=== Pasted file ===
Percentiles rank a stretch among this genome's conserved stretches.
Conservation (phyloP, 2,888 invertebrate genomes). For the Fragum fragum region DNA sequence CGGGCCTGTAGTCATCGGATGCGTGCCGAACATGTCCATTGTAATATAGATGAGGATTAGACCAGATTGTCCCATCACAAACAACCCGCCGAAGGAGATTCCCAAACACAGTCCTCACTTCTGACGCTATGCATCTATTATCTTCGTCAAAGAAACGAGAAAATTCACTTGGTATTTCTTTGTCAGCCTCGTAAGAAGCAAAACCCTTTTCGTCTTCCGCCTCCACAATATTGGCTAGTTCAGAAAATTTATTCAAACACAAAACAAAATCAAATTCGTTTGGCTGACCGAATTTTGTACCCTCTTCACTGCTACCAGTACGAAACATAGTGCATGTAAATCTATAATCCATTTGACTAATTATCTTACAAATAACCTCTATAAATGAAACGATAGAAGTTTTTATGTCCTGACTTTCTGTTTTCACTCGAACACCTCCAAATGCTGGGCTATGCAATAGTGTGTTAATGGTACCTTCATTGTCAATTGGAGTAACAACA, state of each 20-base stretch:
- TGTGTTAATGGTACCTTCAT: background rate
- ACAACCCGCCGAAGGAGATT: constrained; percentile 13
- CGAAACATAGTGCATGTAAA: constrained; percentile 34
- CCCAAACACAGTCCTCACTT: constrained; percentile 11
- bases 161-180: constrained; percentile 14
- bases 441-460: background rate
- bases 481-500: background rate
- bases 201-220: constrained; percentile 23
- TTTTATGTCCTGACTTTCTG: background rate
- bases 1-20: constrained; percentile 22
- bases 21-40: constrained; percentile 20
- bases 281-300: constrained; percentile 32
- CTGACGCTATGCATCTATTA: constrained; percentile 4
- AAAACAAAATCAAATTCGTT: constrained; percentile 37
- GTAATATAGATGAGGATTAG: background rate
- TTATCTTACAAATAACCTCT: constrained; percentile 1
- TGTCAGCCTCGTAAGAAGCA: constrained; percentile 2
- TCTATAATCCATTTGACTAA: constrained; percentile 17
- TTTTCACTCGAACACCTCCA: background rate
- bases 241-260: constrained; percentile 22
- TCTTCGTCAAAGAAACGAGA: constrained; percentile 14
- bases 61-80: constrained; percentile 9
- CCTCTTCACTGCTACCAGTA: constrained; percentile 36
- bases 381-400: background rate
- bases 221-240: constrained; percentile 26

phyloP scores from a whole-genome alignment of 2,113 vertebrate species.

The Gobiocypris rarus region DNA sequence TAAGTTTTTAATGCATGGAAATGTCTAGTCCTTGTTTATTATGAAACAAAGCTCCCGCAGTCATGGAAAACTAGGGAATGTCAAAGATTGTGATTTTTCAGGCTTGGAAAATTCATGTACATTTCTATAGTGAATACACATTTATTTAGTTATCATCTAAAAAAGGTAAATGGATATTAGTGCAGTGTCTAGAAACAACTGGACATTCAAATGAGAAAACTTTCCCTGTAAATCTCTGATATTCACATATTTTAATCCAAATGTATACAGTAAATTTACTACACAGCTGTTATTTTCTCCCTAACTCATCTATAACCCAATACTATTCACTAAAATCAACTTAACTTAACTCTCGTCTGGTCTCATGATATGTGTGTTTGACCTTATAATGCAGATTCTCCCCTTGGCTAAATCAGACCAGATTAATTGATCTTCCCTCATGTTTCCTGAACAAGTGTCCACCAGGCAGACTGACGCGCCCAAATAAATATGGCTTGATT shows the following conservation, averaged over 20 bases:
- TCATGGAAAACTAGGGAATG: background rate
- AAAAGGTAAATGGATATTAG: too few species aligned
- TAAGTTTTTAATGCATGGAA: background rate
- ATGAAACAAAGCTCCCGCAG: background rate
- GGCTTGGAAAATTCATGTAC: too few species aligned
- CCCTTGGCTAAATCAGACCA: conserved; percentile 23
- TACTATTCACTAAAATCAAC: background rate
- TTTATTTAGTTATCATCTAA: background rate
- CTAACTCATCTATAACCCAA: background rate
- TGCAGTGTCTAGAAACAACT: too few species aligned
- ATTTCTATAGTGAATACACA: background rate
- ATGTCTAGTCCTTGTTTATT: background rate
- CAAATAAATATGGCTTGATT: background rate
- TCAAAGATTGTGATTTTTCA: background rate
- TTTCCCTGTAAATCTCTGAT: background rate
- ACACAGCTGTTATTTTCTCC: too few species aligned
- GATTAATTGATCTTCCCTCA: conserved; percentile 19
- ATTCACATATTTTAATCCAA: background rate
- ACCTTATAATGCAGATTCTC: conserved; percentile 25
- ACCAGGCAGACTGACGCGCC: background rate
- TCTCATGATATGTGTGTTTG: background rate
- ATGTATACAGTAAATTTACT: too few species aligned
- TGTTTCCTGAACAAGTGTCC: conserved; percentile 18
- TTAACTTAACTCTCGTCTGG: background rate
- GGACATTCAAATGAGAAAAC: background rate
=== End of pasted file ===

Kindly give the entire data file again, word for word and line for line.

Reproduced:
Percentiles rank a stretch among this genome's conserved stretches.
Conservation (phyloP, 2,888 invertebrate genomes). For the Fragum fragum region DNA sequence CGGGCCTGTAGTCATCGGATGCGTGCCGAACATGTCCATTGTAATATAGATGAGGATTAGACCAGATTGTCCCATCACAAACAACCCGCCGAAGGAGATTCCCAAACACAGTCCTCACTTCTGACGCTATGCATCTATTATCTTCGTCAAAGAAACGAGAAAATTCACTTGGTATTTCTTTGTCAGCCTCGTAAGAAGCAAAACCCTTTTCGTCTTCCGCCTCCACAATATTGGCTAGTTCAGAAAATTTATTCAAACACAAAACAAAATCAAATTCGTTTGGCTGACCGAATTTTGTACCCTCTTCACTGCTACCAGTACGAAACATAGTGCATGTAAATCTATAATCCATTTGACTAATTATCTTACAAATAACCTCTATAAATGAAACGATAGAAGTTTTTATGTCCTGACTTTCTGTTTTCACTCGAACACCTCCAAATGCTGGGCTATGCAATAGTGTGTTAATGGTACCTTCATTGTCAATTGGAGTAACAACA, state of each 20-base stretch:
- TGTGTTAATGGTACCTTCAT: background rate
- ACAACCCGCCGAAGGAGATT: constrained; percentile 13
- CGAAACATAGTGCATGTAAA: constrained; percentile 34
- CCCAAACACAGTCCTCACTT: constrained; percentile 11
- bases 161-180: constrained; percentile 14
- bases 441-460: background rate
- bases 481-500: background rate
- bases 201-220: constrained; percentile 23
- TTTTATGTCCTGACTTTCTG: background rate
- bases 1-20: constrained; percentile 22
- bases 21-40: constrained; percentile 20
- bases 281-300: constrained; percentile 32
- CTGACGCTATGCATCTATTA: constrained; percentile 4
- AAAACAAAATCAAATTCGTT: constrained; percentile 37
- GTAATATAGATGAGGATTAG: background rate
- TTATCTTACAAATAACCTCT: constrained; percentile 1
- TGTCAGCCTCGTAAGAAGCA: constrained; percentile 2
- TCTATAATCCATTTGACTAA: constrained; percentile 17
- TTTTCACTCGAACACCTCCA: background rate
- bases 241-260: constrained; percentile 22
- TCTTCGTCAAAGAAACGAGA: constrained; percentile 14
- bases 61-80: constrained; percentile 9
- CCTCTTCACTGCTACCAGTA: constrained; percentile 36
- bases 381-400: background rate
- bases 221-240: constrained; percentile 26

phyloP scores from a whole-genome alignment of 2,113 vertebrate species.

The Gobiocypris rarus region DNA sequence TAAGTTTTTAATGCATGGAAATGTCTAGTCCTTGTTTATTATGAAACAAAGCTCCCGCAGTCATGGAAAACTAGGGAATGTCAAAGATTGTGATTTTTCAGGCTTGGAAAATTCATGTACATTTCTATAGTGAATACACATTTATTTAGTTATCATCTAAAAAAGGTAAATGGATATTAGTGCAGTGTCTAGAAACAACTGGACATTCAAATGAGAAAACTTTCCCTGTAAATCTCTGATATTCACATATTTTAATCCAAATGTATACAGTAAATTTACTACACAGCTGTTATTTTCTCCCTAACTCATCTATAACCCAATACTATTCACTAAAATCAACTTAACTTAACTCTCGTCTGGTCTCATGATATGTGTGTTTGACCTTATAATGCAGATTCTCCCCTTGGCTAAATCAGACCAGATTAATTGATCTTCCCTCATGTTTCCTGAACAAGTGTCCACCAGGCAGACTGACGCGCCCAAATAAATATGGCTTGATT shows the following conservation, averaged over 20 bases:
- TCATGGAAAACTAGGGAATG: background rate
- AAAAGGTAAATGGATATTAG: too few species aligned
- TAAGTTTTTAATGCATGGAA: background rate
- ATGAAACAAAGCTCCCGCAG: background rate
- GGCTTGGAAAATTCATGTAC: too few species aligned
- CCCTTGGCTAAATCAGACCA: conserved; percentile 23
- TACTATTCACTAAAATCAAC: background rate
- TTTATTTAGTTATCATCTAA: background rate
- CTAACTCATCTATAACCCAA: background rate
- TGCAGTGTCTAGAAACAACT: too few species aligned
- ATTTCTATAGTGAATACACA: background rate
- ATGTCTAGTCCTTGTTTATT: background rate
- CAAATAAATATGGCTTGATT: background rate
- TCAAAGATTGTGATTTTTCA: background rate
- TTTCCCTGTAAATCTCTGAT: background rate
- ACACAGCTGTTATTTTCTCC: too few species aligned
- GATTAATTGATCTTCCCTCA: conserved; percentile 19
- ATTCACATATTTTAATCCAA: background rate
- ACCTTATAATGCAGATTCTC: conserved; percentile 25
- ACCAGGCAGACTGACGCGCC: background rate
- TCTCATGATATGTGTGTTTG: background rate
- ATGTATACAGTAAATTTACT: too few species aligned
- TGTTTCCTGAACAAGTGTCC: conserved; percentile 18
- TTAACTTAACTCTCGTCTGG: background rate
- GGACATTCAAATGAGAAAAC: background rate